By MORGAN ADDERLEY
Tribune Staff Reporter
IF she could say anything to the two teenagers who conspired to fatally stab 15-year-old Perry Rolle Jr on Tuesday afternoon, his mother, Gladys Louis simply has one question, “Why?”.
“Tell me well, why did you hurt my son like that? Why did you take his life like that? Because my son didn’t have that in him, to take another person’s life,” the 38-year-old mother told The Tribune yesterday.
In an emotional interview, Ms Louis discussed the harrowing experience of losing her firstborn and only son to violence — which she described as the culmination of serious bullying that has occurred throughout this past school year.
Rolle, a ninth-grade student at TA Thompson Junior High School, was fatally stabbed after school near the premises of TG Glover Primary School by a 16-year-old student of the neighbouring CC Sweeting High School.
Education Minister Jeff Lloyd said two teenagers, one of whom was in possession of a knife, directed the other perpetrator to stab the victim, which he did, several times about his body.
Ms Louis insisted her son was “targeted”, adding in the fall 2018 term he was stabbed twice—once in the arm and once under his eye. To this end, she said the perpetrators of her son’s murder should be tried as adults.
Rolle, who was affectionately known as “PJ”, was described by Ms Louis as an affectionate son and protective brother of his two younger sisters, ages 10 and 8.
“He wouldn’t allow people to do them anything,” she said of her son’s relationships with his sisters. “You could see where he cares for his sisters, he looked out for them. He never wanted nothing bad, nobody to mistreat them.”
When asked about their own relationship, Ms Louis said the night before his murder, her son was particularly affectionate.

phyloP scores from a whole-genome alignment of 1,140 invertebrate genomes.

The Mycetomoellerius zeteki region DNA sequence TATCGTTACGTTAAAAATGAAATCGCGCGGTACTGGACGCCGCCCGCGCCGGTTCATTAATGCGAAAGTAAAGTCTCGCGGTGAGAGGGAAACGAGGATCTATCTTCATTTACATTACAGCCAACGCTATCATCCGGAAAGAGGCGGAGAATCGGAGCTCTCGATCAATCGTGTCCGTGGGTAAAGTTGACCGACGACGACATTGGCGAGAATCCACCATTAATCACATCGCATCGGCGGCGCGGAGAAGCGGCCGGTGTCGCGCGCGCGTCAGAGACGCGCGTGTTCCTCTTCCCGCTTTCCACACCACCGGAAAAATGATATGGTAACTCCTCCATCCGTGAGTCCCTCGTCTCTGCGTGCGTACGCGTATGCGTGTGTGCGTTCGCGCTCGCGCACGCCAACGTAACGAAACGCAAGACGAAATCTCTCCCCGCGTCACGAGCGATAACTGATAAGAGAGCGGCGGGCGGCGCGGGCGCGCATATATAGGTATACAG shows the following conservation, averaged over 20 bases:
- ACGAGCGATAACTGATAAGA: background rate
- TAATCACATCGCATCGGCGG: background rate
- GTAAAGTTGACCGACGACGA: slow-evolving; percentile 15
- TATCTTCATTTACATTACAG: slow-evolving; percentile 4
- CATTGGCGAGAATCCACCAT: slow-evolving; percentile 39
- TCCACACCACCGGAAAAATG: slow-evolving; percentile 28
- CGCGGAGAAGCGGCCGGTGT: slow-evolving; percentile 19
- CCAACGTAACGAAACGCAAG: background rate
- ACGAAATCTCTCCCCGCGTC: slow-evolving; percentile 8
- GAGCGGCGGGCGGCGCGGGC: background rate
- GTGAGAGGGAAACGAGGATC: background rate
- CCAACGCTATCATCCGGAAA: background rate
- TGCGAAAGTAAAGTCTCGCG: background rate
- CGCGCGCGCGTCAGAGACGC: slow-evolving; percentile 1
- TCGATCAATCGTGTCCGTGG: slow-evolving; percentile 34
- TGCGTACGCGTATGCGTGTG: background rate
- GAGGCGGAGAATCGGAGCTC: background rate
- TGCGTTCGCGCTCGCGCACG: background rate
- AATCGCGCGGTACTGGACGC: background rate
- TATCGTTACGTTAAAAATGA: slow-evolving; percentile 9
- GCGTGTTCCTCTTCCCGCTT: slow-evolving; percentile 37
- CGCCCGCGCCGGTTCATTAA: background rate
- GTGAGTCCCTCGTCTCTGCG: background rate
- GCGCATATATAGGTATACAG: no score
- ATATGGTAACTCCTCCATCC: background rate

“(He) kissed me, hugged me, cracked silly jokes with me,” she said. “Because he was a (comedian).
“And for some reason lately it just was getting more and more and more. Like I would meet him in my room and then he would come playing with me or I’d be laying down in the bed and he (would come in) there and he hugging me and throwing himself on me.
“In these last few weeks…he really was showing the love.”
Ms Louis added her son promised to take care of her in her old age.
“I always used to ask him, ‘when I get older, you going to take care of me? Because you see the struggle, I struggle with y’all.’
“I say ‘PJ, you ga do stuff for me when I get older?’ He say, ‘yes mummy, what you meaning? I ga take care of you.’”
The distraught mother said despite the bullying, her son loved school. She also commended the staff of TA Thompson for the love they showed her son.
“He loved school. I tried to take him out of school because it was so much going on (in terms of bullying). One day he comes home with his face swollen, where someone punch him. Then there’s a time when he got stab on his arm area. There’s another time again they stab him under his eye, beat him up.”
Ms Louis said these incidents began last September. Regarding the perpetrators, she said he knew both boys, and alleged he had an altercation with the perpetrator before.
When asked if the school could have done more to combat the bullying, she replied: “I think the school was trying, but if the law enforcement did push in more, because it’s so much going on, less things would happen.”
Ms Louis called for more police assistance because there’s only “so much the teachers could do.”
“I must say, (the teachers) really was there for them and they showed him a lot of love. The school showed him lots and lots of love. And to watch the students them…those students really love him,” she added, referencing how distraught the students of TA Thompson were as they filled the school’s halls yesterday morning.
Regarding the perpetrators of her son’s murder, Ms Louis said: “I only would like to ask them a question, and ask them why. Why they felt like they had to take his life? Why? I would like to hear what their response will be to me, face to face.
“I think they should be tried as adults. Because they knew and it wasn’t the first incident. Seeing that it wasn’t the first incident, I could say ‘maybe they didn’t…’ you know? But you did something to him before and you turn around and went after him again.”
Ms Louis also addressed the widespread issue of youth violence in the country. “All I could say right now is this: my son passed. He is not coming back to me. In the meantime, if everybody could work together to save the other children, the other boys, save their life, save them from going to prison — pitch in and do more. Because maybe if everybody did pitch in and do more, what happened yesterday (Tuesday) maybe wouldn’t have happened.”